Illicit Arms

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PS 103

Virtually anything of value is offered for sale in today’s Global Marketplace, one of these international businesses is the sale of small arms. The illicit arms trade is an international business that has little laws and regulations. Not all of illicit arms trade is illegal since there is an enormous gray area between legal and illegal transactions. The world’s biggest countries are involved in the small arms trade with a revenue of billions of dollars a year. Does the sale of small arms fuel civil wars, contribute to crime rates and feed the arsenals of the worlds terrorist groups? In this essay I will describe what small arms are, how small arms may hinder development and rebuilding, the amount of civilians affected by small arms, the countries that partake in small arms trade, the markets, as well as illustrate the people and government that are trying to address the issue.


What exactly are small arms? Small arm weapons include, but are not limit to; handguns, pistols, sub-machine guns, mortars, landmines, grenades, light missiles and rocket launchers. Since small arms are relatively cheap, highly portable and easy to conceal, illicit trafficking is relatively easy. Professor Robert Neild of Cambridge University stated, “It has been estimated that there are now about 500 million small arms and light weapons in circulation in the world, one for every twelve people. Gone long ago is the time when we Europeans could subdue other continents because we had firearms and the local peoples had not. In 1999 it was reported that an AK-47 assault rifle could be bought in Uganda for the price of a chicken.” Small arms are today the weapons of choice around the globe – whether they are government armies, rebel forces, or terrorists – because they are cheap, widely available, extremely lethal, durable, portable and concealable.


The United Nations Department for Disarmament Affairs describe that small arms and light weapons destabilize regions because they “Spark and fuel; prolong conflicts, Obstruct relief programmers, undermine peace initiatives, exacerbate human rights abuse, hamper development and foster a culture of violence.” The Control Arms Campaign states that, “illicit drugs production thrives on territory outside the control of recognized governments, and 95 per cent of the world’s production of hard drugs takes place in contexts of armed conflict. Armed groups illegally exploit valuable natural resources and their state sponsors, ruining millions of lives and impeding local development, as has occurred in DRC. International trade suffers and illicit markets thrive, to the detriment of national economies.” The UN also adds, “Unlike nuclear, chemical and biological weapons, there are no international treaties or other legal instruments for dealing with these weapons, which States and also individual legal owners rely on for their defense needs.” In particular, the UN says that small arms fuel regional instability. These persistent weapons often remain behind at the end of conflicts, thus enabling disputes to reignite or spread to neighboring countries. Even when further war is avoided, small arms become instruments for criminal violence and the disruption of development efforts. Ultimately, this kind of regional destabilization can cause states to fail and create the conditions in which terrorist organizations emerge and thrive (Barnett 221).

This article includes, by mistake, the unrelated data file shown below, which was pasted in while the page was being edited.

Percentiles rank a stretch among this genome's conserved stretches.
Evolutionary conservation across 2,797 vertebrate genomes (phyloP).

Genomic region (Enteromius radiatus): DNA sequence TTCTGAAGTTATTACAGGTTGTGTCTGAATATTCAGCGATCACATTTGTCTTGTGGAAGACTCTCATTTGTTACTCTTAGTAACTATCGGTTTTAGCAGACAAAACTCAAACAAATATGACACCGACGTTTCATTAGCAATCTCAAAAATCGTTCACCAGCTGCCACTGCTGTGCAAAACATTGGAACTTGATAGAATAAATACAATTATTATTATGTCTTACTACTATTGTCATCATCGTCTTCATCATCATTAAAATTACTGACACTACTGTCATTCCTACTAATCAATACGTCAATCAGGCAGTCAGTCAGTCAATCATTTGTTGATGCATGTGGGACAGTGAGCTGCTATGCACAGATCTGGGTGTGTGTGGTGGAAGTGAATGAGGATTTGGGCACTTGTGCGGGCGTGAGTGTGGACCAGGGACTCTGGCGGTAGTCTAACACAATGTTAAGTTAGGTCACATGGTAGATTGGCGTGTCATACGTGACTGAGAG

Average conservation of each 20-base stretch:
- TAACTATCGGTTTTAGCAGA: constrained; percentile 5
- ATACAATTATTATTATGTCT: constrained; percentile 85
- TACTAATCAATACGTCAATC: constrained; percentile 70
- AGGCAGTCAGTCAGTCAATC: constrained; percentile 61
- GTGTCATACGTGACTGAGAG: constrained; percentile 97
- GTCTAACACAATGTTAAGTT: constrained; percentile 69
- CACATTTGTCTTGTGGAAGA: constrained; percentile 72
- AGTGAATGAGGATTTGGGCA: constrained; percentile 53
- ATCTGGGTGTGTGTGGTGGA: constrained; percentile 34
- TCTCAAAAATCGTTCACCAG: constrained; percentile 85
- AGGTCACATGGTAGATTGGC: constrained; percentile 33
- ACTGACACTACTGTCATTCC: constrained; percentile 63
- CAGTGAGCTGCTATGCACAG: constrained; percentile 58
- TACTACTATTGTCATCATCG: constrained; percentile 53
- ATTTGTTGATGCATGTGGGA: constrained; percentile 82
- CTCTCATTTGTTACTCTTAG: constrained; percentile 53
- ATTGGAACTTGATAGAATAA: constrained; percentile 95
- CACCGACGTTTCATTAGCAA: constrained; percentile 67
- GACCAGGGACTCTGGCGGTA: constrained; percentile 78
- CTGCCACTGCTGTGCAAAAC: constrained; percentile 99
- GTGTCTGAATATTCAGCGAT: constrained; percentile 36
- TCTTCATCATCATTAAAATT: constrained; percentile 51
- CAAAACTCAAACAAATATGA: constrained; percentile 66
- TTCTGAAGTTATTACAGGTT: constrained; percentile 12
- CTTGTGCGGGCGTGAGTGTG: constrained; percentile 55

CIVILIANS AFFECTED BY SMALL ARMSCivilians are affected most by small arms trade, modern conflicts claim an estimated half a million people each year and over 80% of all these casualties have been civilian. 90% of civilian casualties are caused by small arms. When small arms are sold through the trade, some end up in the hands of terrorists, which fuel civilian deaths. In the hands of terrorists and other criminals, small arms has the capacity to kill...
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